The series in Metrics (Mets vs. White Sox)

A quick look at the notable stats from the Mets' series split with the Chicago White Sox:

Marcum finally wins one

Shaun Marcum became the 321st pitcher to win a game for the Mets, tossing eight scoreless innings in Wednesday’s 3-0 triumph over the White Sox.

This snapped Marcum’s streak at nine straight losses to start his Mets career, second-longest in team history, trailing only Bob Miller’s 0-12 start to the 1962 season.

Marcum is one of four pitchers to win a game for the Mets, Blue Jays and Brewers. The other three are fairly obscure -- Juan Acevedo, Graeme Lloyd and David Weathers.

Marcum is now 4-0 against the White Sox for his career and 8-1 against Chicago teams (4-1 against the Cubs). The 4-0 matches the 4-0 record he has against the Padres for his best mark against any team. And a cap tip to Stats & Info colleague Doug Kern for noting that Marcum is now 5-0 combined at U.S. Cellular Field and Wrigley Field.

Young looking legitimate

Eric Young Jr. was 3-for-4 in Wednesday’s win and is 12-for-29 with six RBIs in seven games with the Mets.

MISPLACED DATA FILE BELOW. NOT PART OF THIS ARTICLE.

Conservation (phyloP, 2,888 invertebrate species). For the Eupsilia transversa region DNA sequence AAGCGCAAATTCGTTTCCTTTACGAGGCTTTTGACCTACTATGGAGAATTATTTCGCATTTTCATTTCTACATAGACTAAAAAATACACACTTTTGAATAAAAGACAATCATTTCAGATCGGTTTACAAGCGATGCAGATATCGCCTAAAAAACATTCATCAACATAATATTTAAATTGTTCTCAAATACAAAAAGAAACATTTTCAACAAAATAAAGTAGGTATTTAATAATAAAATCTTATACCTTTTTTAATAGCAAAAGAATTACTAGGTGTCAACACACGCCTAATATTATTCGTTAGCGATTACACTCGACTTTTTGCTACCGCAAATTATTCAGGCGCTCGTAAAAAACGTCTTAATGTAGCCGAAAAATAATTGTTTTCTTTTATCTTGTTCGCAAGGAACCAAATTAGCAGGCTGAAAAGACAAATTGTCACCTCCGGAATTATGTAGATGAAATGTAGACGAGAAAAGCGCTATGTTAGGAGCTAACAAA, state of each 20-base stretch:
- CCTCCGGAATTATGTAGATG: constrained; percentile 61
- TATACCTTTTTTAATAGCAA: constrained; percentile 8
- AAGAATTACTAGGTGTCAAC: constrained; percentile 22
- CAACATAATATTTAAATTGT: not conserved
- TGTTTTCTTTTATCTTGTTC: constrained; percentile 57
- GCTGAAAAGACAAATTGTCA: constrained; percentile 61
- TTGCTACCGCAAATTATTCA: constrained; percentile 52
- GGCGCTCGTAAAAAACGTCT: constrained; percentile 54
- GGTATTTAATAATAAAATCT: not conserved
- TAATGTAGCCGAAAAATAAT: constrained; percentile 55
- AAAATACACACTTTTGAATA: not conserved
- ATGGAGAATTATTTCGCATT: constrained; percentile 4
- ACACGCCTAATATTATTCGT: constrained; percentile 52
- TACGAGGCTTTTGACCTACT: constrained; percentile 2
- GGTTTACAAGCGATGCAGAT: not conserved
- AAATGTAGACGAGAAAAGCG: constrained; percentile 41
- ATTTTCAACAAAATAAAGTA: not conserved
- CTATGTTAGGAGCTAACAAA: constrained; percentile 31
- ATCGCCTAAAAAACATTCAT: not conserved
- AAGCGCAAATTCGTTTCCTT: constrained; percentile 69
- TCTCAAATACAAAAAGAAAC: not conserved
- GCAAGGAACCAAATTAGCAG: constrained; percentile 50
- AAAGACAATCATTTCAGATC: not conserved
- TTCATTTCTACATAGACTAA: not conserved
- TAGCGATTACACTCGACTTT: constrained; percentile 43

Young has as many RBIs in 29 at-bats with the Mets as he did in 165 at-bats with the Rockies this season. He also has four first-pitch hits in 32 plate appearances with the Mets, one fewer than he had in his 180 plate appearances with the Rockies.

Young has also shown the ability to take the extra base on hits. The Mets have hit four singles with Young on first or second base, and he’s taken two bases on three of those hits.

It’s worth noting that in his big-league stint (320 games) Young has never been thrown out trying to go first to third on a single or first to home on a double, and has only once been nailed going from second to home on a single.

So close in the series opener

The Mets came close to winning Tuesday, but ran into a similar scenario that plagued them against the Phillies -- score in the top of the ninth to tie, but allow a run in the bottom of the ninth to lose.

The Elias Sports Bureau noted that it marked the first time the Mets lost two games in a calendar month that they tied in the top of the ninth and lost in the bottom of the frame. They’ve only had three other seasons with at least two such losses: 1964, 1979 and 1987.

The way the Mets tied the game with two outs in the ninth inning was unique. They’ve had seven instances of a batter reaching base via error to tie the game when trailing down to their last out.

But this was the first such instance in which the play was an infield popup (the six previous were five errors on ground balls and a dropped fly ball -- by Dave Parker in 1986).